How did Waldorf education get started?
In 1919, Rudolf Steiner, the Austrian philosopher, scientist and artist, was invited to give a series of lectures to the workers of the Waldorf-Astoria cigarette factory in Stuttgart, Germany.
As a result, the factory’s owner, Emil Molt, asked Steiner to establish and lead a school for the children of the factory’s employees. Steiner agreed to do so on four conditions:
– the school should be open to all children;
– it should be coeducational;
– it should be a unified twelve-year school; and that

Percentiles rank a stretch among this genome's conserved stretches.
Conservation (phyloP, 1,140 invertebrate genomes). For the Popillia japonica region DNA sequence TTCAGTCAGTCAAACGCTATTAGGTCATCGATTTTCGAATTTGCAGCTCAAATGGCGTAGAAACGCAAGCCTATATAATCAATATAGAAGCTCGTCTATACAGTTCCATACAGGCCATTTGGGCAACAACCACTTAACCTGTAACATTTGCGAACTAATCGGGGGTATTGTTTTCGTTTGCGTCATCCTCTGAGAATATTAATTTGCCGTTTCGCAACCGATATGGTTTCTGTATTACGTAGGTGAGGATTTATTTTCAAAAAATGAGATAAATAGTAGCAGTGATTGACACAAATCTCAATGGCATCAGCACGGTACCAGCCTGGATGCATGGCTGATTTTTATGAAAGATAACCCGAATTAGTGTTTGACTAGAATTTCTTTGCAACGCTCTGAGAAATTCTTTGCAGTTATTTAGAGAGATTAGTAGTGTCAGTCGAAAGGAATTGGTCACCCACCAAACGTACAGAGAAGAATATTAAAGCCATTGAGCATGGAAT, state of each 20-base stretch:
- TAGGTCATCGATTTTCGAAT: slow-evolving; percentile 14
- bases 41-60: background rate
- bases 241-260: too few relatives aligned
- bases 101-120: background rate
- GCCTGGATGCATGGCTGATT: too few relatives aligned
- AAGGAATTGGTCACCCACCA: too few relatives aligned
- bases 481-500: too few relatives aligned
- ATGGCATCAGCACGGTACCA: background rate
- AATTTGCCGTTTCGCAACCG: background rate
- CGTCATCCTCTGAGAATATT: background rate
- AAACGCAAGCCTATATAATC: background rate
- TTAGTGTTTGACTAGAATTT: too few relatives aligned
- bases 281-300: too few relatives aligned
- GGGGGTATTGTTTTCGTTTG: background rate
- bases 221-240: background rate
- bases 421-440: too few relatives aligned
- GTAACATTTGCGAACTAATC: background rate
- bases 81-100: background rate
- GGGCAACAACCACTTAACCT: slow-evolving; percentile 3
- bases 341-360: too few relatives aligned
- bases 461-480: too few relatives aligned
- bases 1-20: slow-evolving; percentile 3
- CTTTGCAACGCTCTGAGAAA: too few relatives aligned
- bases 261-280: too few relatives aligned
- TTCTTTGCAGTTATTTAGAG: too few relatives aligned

– the teachers, those who would be working directly with the children, should take the leading role in the running of the school, with a minimum of interference from governmental or economic concerns.
Molt agreed to the conditions and die Freie Waldorfschule (the Free Waldorf School) was opened on September 7, 1919.*